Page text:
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Research Data Service: Data sharing & Long-term Preservation

We are a university wide resource which supports and promotes best practice in data management.

Data sharing & Long-term Preservation

This section deals with how and when data will be shared and questions surrounding any restrictions or embargoes. Here you will also find information about long-term preservation of data and how to pick an appropriate data repository. This part of the data management plan refers to the FAIR principles and how they will be applied.

The Research Data Service can advise you on how to prepare your data for long-term preservation and sharing. Applying the FAIR principles for data sharing is still a new process and we can work with you to create metadata and find the right repository. The FAIR principles recognise that not all data can be shared openly and state that data should be 'as open as possible but as closed as necessary'. We also provide advice on how to share and preserved data that cannot be placed in an open repository, how and when to apply an embargo and how to put in place access conditions. 

Persistent Identifiers

Persistent identifiers (PIDs) are used to identify digital objects uniquely.  It is an alphanumeric string used to identify content and provide a persistent link to the object.  A persistent identifiers linked to a particular object will never change even if the location of the object does. This means by getting a PID for your data or object you can ensure that it will not get lost or misidentified and it makes it easier to cite and track the impact. One type of  PID is a DOI or a Digital Object Identifier, which are increasingly used to identify research datasets in addition to other forms of research outputs. 



For advice and consultation on any aspect of long-term preservation and FAIR sharing of your research outputs you can book an appointment or contact 

How to choose a data repository

Selecting the right data repository ensures the long-term preservation and availability of your research data/outputs. It also allows you to leverage the infrastructure of the repository to FAIRify you data. However it can be difficult to know which repository is right for your data. 

Here are some criteria and minimum standards a repository should meet:

  1. Provide Persistent and Unique Identifiers (PIDs)
  2. Have the ability to capture and maintain rich and contextual metadata
  3. Clearing describe and define data access and usage rights
  4. Ensure the persistence and long-term preservation of data and metadata

More details on the minimum standards a trustworthy repository should  meet can be found in the Science Europe Practical Guide to the International Alignment of Research Data Management.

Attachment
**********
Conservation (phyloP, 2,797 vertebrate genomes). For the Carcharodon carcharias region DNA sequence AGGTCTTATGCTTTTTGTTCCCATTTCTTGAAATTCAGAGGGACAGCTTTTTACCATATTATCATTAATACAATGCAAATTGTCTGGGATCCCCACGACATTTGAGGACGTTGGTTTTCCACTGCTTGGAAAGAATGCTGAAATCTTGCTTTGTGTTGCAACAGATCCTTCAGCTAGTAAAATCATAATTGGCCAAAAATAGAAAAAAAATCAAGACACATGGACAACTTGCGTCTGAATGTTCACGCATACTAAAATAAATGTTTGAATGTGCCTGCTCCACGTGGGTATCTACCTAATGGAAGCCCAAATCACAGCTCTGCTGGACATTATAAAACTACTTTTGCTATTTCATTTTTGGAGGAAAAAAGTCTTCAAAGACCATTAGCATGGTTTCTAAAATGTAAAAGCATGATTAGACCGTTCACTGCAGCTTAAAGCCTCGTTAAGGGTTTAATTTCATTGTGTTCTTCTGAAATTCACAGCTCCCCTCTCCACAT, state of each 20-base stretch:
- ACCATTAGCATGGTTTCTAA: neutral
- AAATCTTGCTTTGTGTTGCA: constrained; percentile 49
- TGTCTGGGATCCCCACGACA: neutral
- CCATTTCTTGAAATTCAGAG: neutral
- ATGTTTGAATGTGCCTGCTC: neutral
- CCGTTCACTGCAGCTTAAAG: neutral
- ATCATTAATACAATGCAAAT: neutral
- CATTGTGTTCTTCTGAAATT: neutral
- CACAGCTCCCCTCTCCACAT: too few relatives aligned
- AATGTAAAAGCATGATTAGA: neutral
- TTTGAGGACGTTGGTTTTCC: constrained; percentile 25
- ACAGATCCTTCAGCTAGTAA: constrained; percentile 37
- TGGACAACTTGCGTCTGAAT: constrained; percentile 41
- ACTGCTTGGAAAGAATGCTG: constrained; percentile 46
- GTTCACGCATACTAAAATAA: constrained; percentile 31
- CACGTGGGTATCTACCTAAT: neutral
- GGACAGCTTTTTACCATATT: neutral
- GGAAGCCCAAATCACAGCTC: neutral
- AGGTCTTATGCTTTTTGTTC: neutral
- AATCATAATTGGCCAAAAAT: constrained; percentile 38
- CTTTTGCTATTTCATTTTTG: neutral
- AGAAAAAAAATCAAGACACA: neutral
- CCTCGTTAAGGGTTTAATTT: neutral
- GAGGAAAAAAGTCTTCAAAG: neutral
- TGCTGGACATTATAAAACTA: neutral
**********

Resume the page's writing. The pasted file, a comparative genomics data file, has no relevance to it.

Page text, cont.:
Best practice suggests that if a discipline specific repository exists which is well subscribed and supported within your research field which accepts the type of data you produced then this is the best place for your data. To search for relevant data repositories please use FAIRsharing.orgwhich provides a curated registry of repositories (databases) as well as metadata standard and polices. 

There are also generalist repositories available which can be used for all types of data such as Zenodo and Figshare. These are a good option if no disciplinary repository is available, but are necessarily generic in terms of metadata and functionality when describing your data. Zenodo is funded by the European Commission through its OpenAIRE initiative and is operated by CERN. 

If you would like advice on repository selection please contact 

Related Services from UCC Library 

CORA (Cork Open Research Archive) is the open access repository for UCC established in UCC Library to collect, store and disseminate the digital research output of the UCC scholarly community. While CORA is primarily for publications its has a limited capacity to accept data when the data can be made available openly.

Contact the CORA Team for any queries or further information. 


The Digital Repository of Ireland(DRI) is a national digital repository for Ireland’s humanities, social sciences, and cultural heritage data. DRI is a Trusted Digital Repository (Core Trust Seal awarded in 2018 and Data Seal of Approval in 2015)  that provides long-term digital preservation and access to digital collections.  As UCC is a member of the DRI, UCC researchers can benefit from access to this robust e-infrastructure for data archiving and preservation. 

If you are interested in using the DRI to archive your collection please read the procedure in the pdf below and contact, Research Data Coordinator and Organisational Manager for the DRI. 

Websites, social media posts and other web based content is ephemeral, the average lifespan of a webpage is around 100 days. is a new service available to researchers in UCC. UCC Library has recently become a registrar institution which means we can provide accounts to our users for free. is an archiving platform specifically designed to prevent link rot in your citations. This can be especially useful when referencing non-traditional literature which don’t have a persistent identifier such as a DOI including websites, social media, court judgements and company or government reports. takes a snapshot of the digital content and issues a persistent link to the to the archived content. This link can then be used in citations and will always resolve.  

 The platform was developed by Harvard Law School Library and is widely in use in law schools throughout the US. For more information on the platform please follow this link   

The Internet Archives, Wayback Machine is another initiative which you can also use to archive web pages. Visit to find out more. 

For more information about the service in UCC or to become a user contact or or